What a long, strange trip it was, and who knows how successful any of it will ultimately be. But here we are.
The lack of a deal between MLB and the MLB Players Association led to the league imposing a schedule, as was its right in a March 26 agreement that also guaranteed players a fully prorated portion of their salaries. MLB on Monday told the union it planned to impose a schedule as long as the players would report to training camp by July 1 and codify a health and safety manual that runs more than 100 pages. The players agreed to both on Tuesday.
“All remaining issues have been resolved and Players are reporting to training camps,” the union tweeted Tuesday night.
The season’s success probably depends on MLB’s ability to contain coronavirus spread, an issue the health and safety protocol covers in immense detail. Addressing everything from travel to social distancing to a ban on spitting, the manual is a strict guide for a potential 2020 season and illustrates the difficulty of pulling off such an endeavor.
If it can, MLB in 2020 will look radically different:
- Teams will play their four divisional opponents 10 times and each of the five interleague opponents in the same geographical area four games apiece.
- The National League will use a designated hitter.
- In extra innings, teams will begin with a runner on second base.
- The trade deadline will be Aug. 31, less than a month before the regular season is scheduled to end
- Rosters will start at 30 men for the first two weeks, then go to 28 for the next two weeks and stay at 26 for the remainder of the season.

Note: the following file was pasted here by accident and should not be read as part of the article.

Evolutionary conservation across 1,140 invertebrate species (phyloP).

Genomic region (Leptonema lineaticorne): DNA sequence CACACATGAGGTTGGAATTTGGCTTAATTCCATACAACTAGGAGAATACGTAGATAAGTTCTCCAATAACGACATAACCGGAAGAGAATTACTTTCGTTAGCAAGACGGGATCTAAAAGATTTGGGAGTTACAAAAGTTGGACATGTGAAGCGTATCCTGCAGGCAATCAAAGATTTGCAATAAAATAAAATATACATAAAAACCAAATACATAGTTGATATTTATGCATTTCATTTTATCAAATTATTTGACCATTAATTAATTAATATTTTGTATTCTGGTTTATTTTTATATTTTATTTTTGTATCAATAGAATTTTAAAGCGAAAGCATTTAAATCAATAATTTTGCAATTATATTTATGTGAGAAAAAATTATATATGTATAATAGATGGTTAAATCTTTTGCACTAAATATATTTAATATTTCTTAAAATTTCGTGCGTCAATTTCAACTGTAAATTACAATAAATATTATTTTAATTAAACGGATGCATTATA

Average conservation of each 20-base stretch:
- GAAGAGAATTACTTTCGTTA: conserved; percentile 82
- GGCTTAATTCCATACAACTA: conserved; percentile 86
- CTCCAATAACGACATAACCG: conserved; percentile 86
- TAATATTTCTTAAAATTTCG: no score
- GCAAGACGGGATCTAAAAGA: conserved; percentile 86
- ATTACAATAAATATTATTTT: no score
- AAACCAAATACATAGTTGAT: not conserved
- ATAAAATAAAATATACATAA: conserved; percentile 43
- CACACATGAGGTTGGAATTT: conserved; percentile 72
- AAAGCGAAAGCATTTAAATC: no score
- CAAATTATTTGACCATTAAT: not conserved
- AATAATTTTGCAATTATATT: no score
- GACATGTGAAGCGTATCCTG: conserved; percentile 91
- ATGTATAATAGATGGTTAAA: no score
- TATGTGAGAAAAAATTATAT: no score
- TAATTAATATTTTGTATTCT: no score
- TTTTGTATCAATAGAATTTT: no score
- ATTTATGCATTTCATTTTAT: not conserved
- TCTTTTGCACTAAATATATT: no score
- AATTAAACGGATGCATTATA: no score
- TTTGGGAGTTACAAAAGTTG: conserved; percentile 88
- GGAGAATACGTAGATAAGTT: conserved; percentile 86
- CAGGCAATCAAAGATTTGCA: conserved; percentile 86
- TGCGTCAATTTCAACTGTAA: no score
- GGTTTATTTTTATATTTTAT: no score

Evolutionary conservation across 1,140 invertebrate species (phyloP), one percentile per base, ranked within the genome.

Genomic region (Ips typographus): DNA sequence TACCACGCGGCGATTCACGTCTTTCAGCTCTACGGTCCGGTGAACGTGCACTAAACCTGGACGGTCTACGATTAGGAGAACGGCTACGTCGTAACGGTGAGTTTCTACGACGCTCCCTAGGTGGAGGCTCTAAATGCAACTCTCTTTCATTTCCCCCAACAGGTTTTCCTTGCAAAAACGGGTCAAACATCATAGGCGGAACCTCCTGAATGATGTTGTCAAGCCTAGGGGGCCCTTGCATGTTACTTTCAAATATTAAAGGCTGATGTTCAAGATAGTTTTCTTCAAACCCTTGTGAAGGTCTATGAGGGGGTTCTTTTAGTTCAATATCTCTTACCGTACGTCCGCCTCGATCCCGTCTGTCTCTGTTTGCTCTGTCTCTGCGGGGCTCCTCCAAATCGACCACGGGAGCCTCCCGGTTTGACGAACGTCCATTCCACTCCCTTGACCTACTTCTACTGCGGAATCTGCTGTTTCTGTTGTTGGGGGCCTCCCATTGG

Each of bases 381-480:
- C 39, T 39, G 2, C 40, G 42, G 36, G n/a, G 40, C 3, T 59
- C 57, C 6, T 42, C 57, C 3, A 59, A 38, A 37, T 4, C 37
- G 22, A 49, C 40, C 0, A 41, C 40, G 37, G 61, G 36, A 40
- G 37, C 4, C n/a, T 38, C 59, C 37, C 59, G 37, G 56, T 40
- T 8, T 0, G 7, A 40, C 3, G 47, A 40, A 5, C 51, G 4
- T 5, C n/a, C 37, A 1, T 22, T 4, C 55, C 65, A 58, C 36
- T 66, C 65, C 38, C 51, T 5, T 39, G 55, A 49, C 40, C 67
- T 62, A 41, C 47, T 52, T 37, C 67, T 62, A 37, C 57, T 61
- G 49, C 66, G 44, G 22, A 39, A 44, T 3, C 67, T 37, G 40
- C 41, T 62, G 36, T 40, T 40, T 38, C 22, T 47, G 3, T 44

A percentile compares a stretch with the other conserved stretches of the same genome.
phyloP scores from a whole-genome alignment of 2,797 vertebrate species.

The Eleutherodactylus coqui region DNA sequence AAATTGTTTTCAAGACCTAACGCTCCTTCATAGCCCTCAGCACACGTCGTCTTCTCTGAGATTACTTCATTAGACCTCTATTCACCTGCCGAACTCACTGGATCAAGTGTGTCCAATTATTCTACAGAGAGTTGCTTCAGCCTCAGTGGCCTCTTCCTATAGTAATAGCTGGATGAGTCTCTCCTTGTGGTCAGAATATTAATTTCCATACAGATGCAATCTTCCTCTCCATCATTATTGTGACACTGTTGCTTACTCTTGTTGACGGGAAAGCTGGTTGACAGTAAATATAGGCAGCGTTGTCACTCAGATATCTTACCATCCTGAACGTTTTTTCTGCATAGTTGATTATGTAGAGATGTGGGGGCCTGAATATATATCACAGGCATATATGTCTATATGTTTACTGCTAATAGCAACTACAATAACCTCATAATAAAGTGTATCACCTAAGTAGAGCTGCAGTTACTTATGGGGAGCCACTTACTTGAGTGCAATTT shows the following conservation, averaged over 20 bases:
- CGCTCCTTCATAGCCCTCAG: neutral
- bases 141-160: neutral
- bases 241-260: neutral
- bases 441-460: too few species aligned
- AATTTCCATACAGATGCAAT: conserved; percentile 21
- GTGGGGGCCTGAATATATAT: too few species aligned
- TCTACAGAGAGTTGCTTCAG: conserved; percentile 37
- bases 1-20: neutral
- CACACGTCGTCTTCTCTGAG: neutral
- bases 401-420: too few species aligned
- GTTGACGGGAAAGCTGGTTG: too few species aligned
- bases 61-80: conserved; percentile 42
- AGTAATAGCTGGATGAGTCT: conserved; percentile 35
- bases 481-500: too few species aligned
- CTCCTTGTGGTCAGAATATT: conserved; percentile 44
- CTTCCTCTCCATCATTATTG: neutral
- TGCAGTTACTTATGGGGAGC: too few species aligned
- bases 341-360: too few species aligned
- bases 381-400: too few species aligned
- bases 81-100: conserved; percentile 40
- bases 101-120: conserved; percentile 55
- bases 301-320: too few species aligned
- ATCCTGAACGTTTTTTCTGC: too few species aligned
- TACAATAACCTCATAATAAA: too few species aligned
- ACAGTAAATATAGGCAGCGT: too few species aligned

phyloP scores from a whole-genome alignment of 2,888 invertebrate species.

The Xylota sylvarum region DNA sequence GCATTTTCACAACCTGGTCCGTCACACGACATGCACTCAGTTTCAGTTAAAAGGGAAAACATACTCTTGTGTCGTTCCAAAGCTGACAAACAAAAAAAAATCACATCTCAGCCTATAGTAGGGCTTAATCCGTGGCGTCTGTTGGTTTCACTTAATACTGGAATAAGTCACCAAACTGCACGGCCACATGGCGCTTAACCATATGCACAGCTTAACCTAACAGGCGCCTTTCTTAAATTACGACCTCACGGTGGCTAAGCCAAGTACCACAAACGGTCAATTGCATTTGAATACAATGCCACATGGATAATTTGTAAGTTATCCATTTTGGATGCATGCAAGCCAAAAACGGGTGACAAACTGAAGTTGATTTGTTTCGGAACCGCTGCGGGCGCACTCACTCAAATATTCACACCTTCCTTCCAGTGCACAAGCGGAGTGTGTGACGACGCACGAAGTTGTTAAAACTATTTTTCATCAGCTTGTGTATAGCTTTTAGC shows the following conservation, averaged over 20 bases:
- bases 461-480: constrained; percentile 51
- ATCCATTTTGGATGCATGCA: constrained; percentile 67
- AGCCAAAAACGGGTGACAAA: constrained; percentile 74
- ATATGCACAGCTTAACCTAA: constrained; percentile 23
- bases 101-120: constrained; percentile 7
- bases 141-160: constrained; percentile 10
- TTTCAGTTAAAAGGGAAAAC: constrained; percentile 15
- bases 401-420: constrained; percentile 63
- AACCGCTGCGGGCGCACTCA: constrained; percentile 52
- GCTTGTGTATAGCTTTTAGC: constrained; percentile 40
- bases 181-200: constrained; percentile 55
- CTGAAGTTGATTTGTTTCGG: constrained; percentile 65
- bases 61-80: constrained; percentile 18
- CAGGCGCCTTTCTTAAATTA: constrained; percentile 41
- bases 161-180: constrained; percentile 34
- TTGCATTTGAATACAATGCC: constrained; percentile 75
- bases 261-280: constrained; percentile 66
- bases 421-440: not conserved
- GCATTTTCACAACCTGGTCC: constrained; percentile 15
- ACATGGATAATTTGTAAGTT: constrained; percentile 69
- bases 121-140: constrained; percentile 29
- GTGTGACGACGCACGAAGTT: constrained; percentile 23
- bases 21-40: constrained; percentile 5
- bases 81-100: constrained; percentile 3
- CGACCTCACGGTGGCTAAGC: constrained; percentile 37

- Teams will have a taxi squad that allows them to have as many as 60 players available to play in major league games.
- There will be a special COVID-19 injured list with no minimum or maximum length of time spent on it, while standard injured list stints will be for 10 days, and the typical 60-day stint will instead be for 45 days.
Under the imposed season, players will receive their full pro rata, a sticking point in negotiations during which owners sought pay cuts in their first three proposals. The players never budged from their stance, and they will receive in total around $1.5 billion — about 37% of their full-season salaries. Players will not receive forgiveness on the $170 million salary advance they received as part of the March agreement, and they are owed no bonus money from the postseason — two items that the league had offered as part of a deal that included the players rubber-stamping expanding the playoffs from 10 to 16 teams.
The players sought a 70-game season in which they would receive $50 million in playoff revenue as well as a cut in 2021 of new money from TV rights in the expanded playoffs. The league also would have received the ability to wear advertising patches on uniforms and the support of players wearing in-game microphones, among other ancillary items.
All potential deals fell apart amid the animus between the parties. That they wound up where they did on Tuesday, agreeing to the implementation of a season after not agreeing on anything for months, served as a bright moment after darkness had shrouded the sport since it shut down in mid-March.
This was more or less where everyone expected things to wind up after what turned out to be MLB and the players’ final offers were rejected. Both sides will now be able to file a grievance claiming the other side did not negotiate in good faith. I’d put more money on the players winning that than the owners. How successful any of this will be given that positive tests have become a frequent occurrence among teams and players in various leagues. I’m ready to see MLB play again, but there’s a big part of me that’s still very dubious, both about whether this can happen and whether it should. For now, it is and it will. The Chron has more.